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I had found four very nice fluted 'tulip' glass shades at the Habistore. I found and installed a faux oil-rubbed vanity light bar. After the installation I discovered that the glass shades pointing down was a potential problem. The medicine cabinet door, when installed, might hit the leftmost glass shade. I removed the shades, bulbs and vanity bar and reinstalled it to the electrical box with the glass shades pointing toward the ceiling. After reinstalling the bulbs and shades I found that the light directed toward the ceiling was better with the dark brown ceiling that I had.
With the vanity in place I discovered that the vanity bar was not centered over the vanity and sink. I had attached the vanity bar directly to the electrical box but the electrical box was not centered over the 36 inch wide vanity. I had never noticed that the old light fixture was off-center, but I wanted the new vanity bar to be installed properly. I had to reinstall the vanity bar once again. I used four screws and plastic anchors to reattach the vanity bar where it should have been placed in the first place. I can blame poor planning for the extra work. But then again, why was the electrical box installed off-center during the original home build?
I planned all along to build my own medicine cabinet due mainly to the fact that the opening for the old medicine cabinet was 14x24x4 (Width x Height x Depth) inches. Trips to the big box stores showed that the closest medicine cabinet to that size was 16x26x4 inches. A properly framed medicine cabinet will have a header plate two by four, a sill plate two by four and two side jack studs. Mine was properly framed. I had absolutely no desire to rip out the wallboard and existing stud framing and reframe the opening. I realized in a moment of thought about how I was going to build a medicine cabinet that the 16x26x4 dimension might be the outside dimension and not the inside or opening dimension.
I went back to Home Depot and asked about the dimensions shown on their display. The plumbing department expert told me that the dimensions listed on the displays were indeed the outside dimension. One of the medicine cabinets was lying on the counter and he measured the box portion of the cabinet and it was slightly smaller than 14x24x4. Exactly what I needed. I picked up a similar 16x26x4 inch oak model and took it home. I thought I finally had my medicine cabinet worries behind me.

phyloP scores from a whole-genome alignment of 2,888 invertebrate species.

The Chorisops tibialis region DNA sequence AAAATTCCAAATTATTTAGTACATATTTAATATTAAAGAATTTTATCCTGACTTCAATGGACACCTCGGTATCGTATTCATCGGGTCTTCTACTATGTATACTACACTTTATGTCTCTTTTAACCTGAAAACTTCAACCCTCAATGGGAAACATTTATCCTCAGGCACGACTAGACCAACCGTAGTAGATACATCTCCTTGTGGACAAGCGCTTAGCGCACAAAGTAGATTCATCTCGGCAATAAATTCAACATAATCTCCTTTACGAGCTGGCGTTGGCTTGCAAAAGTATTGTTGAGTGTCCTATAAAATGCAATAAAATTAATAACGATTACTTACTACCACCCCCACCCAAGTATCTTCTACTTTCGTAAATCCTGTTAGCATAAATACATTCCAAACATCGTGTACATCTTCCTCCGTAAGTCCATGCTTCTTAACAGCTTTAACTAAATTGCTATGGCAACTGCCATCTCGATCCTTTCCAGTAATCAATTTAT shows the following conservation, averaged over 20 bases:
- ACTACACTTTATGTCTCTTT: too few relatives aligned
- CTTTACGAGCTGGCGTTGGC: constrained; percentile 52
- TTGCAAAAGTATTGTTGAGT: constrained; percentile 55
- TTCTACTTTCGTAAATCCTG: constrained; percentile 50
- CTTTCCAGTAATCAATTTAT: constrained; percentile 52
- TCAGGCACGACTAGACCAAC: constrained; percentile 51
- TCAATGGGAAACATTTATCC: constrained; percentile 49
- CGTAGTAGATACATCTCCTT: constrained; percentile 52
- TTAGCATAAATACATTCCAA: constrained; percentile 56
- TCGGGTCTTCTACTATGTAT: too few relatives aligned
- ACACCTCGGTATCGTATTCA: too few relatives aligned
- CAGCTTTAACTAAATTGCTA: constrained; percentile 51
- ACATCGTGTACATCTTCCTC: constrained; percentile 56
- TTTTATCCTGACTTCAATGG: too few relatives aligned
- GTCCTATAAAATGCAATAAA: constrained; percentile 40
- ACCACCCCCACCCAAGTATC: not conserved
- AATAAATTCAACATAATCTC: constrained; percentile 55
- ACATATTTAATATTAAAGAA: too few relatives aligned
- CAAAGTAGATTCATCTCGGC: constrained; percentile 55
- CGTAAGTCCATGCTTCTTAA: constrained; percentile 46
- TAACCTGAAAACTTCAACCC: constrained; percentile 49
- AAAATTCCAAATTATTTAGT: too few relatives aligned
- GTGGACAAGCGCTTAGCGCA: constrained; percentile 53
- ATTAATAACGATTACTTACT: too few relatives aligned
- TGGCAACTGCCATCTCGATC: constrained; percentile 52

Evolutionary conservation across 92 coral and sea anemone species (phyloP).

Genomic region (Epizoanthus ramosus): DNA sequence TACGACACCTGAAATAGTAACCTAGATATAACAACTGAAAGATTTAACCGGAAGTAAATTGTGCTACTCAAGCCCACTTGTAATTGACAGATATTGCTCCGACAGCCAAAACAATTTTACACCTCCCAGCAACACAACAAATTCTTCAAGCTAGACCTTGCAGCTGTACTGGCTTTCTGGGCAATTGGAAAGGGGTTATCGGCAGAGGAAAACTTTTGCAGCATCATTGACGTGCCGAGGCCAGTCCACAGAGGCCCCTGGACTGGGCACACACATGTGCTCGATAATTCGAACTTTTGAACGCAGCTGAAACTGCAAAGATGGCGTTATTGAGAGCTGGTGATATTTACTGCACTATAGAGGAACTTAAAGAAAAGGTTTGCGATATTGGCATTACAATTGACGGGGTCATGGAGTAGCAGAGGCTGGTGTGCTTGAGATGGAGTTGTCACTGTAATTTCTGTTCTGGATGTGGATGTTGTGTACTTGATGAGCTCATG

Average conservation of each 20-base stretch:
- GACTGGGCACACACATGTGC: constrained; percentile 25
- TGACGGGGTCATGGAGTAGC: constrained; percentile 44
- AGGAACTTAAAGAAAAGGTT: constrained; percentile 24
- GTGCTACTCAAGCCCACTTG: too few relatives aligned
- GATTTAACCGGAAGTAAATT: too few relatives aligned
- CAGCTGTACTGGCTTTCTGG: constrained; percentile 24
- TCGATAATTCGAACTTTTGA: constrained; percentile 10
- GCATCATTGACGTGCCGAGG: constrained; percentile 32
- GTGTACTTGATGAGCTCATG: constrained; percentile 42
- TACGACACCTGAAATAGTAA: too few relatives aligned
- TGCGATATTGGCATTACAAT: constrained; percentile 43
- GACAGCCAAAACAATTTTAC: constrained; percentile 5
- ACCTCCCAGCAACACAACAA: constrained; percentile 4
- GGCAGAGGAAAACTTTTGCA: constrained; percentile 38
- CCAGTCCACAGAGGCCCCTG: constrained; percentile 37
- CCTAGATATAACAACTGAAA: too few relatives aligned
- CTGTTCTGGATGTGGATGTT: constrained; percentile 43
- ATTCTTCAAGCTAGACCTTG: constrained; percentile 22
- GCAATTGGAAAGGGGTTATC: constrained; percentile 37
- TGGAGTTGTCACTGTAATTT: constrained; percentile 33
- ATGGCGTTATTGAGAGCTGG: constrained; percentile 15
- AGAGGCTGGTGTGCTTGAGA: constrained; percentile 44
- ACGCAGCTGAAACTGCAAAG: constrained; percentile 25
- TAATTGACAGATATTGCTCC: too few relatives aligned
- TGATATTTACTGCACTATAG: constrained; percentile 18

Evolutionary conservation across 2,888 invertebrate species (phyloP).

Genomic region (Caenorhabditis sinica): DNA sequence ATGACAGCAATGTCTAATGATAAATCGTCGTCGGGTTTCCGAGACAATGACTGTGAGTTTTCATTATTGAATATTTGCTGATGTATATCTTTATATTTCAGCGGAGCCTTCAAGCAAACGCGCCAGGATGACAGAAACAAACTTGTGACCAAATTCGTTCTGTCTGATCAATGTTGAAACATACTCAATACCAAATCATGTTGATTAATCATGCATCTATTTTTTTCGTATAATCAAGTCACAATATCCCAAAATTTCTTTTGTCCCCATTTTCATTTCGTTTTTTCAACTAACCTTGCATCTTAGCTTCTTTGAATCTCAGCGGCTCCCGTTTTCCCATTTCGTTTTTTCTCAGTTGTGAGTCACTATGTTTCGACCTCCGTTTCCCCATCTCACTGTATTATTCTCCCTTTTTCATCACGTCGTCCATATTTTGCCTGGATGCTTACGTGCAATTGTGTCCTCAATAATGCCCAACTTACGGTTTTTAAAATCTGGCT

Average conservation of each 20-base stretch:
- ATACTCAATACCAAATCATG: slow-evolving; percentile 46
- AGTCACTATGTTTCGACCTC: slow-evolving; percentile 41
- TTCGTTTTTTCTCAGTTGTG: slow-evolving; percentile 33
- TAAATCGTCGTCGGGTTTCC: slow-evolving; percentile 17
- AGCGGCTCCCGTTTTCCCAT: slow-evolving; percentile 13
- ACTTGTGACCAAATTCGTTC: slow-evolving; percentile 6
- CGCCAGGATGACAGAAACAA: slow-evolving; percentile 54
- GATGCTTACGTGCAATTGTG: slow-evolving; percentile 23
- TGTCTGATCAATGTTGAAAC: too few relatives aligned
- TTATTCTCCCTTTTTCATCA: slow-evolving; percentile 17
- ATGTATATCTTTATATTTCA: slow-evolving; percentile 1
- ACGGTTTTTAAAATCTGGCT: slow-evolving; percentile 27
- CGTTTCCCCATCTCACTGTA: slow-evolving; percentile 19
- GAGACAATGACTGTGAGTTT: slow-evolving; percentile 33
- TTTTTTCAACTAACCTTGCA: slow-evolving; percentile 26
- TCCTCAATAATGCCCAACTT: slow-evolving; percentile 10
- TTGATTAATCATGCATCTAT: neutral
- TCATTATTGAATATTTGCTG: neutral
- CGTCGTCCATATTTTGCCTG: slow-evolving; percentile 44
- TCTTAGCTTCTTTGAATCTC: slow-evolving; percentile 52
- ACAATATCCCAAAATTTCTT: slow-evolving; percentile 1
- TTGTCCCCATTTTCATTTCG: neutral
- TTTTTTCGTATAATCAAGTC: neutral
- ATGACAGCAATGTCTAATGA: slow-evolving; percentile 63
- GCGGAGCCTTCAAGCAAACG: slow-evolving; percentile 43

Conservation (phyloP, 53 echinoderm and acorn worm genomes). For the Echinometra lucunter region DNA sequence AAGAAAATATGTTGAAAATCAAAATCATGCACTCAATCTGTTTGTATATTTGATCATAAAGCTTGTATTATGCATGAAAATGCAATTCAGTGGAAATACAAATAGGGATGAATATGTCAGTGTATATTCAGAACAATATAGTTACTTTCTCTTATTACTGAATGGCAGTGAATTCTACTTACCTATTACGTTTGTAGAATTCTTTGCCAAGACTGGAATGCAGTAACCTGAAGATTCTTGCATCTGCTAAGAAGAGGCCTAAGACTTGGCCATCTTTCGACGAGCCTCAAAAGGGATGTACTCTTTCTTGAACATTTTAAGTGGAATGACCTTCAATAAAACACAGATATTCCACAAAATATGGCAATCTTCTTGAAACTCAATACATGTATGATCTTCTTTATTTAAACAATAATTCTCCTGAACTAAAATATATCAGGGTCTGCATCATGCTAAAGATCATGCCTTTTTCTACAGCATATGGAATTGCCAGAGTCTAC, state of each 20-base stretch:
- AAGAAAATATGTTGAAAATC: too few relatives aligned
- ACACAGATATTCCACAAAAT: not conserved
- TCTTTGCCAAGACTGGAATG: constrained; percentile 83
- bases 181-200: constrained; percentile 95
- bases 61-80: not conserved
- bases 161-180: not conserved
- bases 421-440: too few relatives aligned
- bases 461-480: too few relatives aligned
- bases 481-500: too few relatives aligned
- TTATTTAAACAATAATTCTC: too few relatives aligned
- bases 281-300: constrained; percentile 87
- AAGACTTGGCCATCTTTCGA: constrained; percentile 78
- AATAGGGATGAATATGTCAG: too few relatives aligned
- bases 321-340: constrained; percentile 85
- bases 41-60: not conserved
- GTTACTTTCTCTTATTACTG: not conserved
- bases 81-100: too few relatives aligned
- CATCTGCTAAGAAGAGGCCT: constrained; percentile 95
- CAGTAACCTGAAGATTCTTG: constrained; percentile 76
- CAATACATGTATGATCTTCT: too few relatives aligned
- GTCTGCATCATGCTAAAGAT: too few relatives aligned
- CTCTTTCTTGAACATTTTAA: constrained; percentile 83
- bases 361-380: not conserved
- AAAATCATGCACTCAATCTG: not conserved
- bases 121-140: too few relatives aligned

I opened the box, took out the cabinet and placed it into the existing space in the bathroom wall, or at least tried to. It was too big. The opening dimension of this model was closer to 16x26x4!
Confused yet? It is all very confusing.
Back to Home Depot for a refund where I discovered that there are two types of mountings for medicine cabinets. There are recess mount and wall mount models and I had purchased a wall mount only model. Some models are both wall mount and recess mount.
The Home Depot didn't have a 16x26x4 recess mount oak medicine cabinet with 14x24x4 opening. I went to Lowes to see what they had. One model looked promising. The information on the box was confusing and the department expert and I concluded that the opening size was 16x26x4. I was walking away but took one more look at the cabinet. From the ground it seemed to have the same opening dimensions as a medicine cabinet next to it with 14x24x4 inch opening measurements. I asked Elvin, the plumbing department pro if either he or I could climb up to the display model and physically measure it. He said that he would have to do it and was kind enough to accommodate my request. The actual opening dimension was slightly less than 14x24x4 and would work perfectly in my bathroom.
To make matters even more confusing, the outside of the box said '16" Wide x 26" High*'. The asterisk refers you to this statement 'See label for size to nearest 1/4'.
You can see yourself that the measurements on the label are not 16"x26" and you have to look closely on the right side of the label for what they call the installation-rough opening measurement. That is lacking too. The depth is not given. It might be a good idea to bring a tape measurement with you when purchasing a medicine cabinet and verify the measurements yourself. In this case the depth fits perfectly in a wall with true 2x4 inch studs.
The back of the box has very good instructions for framing the bare studs for a recess mount install and instructions for a wall mount install.
Read the box carefully for any included accessories and for any additional hardware that you might need. This medicine cabinet came with very nice door hinges (installed) and a round rough bronze button handle. Also included are two faux oak shelves and ten plastic push-pin type shelf holders. You need eight so two are included as extra. You will need four screws of your own to attach this cabinet to the framed studs. I had four very nice flat-head black screws in my inventory that were the right length for the job. I predrilled and countersunk the holes for a nice clean look.
Nothing on the cabinet is actually oak and the color is darker than oak should be and darker than I would have preferred, but I consider myself lucky to find a medicine cabinet with dimensions that are 30 years old and no longer popular. At a certain point in a remodeling project you have to throw up your hands in frustration and compromise with the perfect solution. I had reached that point with the medicine cabinet. I could have spent hours trying to find one on the Internet but the cost would have been more than I wanted to pay. No, it isn't exactly what I wanted. I am done with this part of the bathroom remodel and the new cabinet will do just fine.
|Oil Rubbed Vanity Bar||Portfolio||$24.98||Lowes|
|Fluted 'Tulip' Glass Shade||Unknown||$10.00||Habistore|
|Faux Oak Medicine Cabinet||RSI Estate||$38.00||Lowes|
|Medicine Cabinet and Vanity Bar Total||N/A||$72.98||N/A|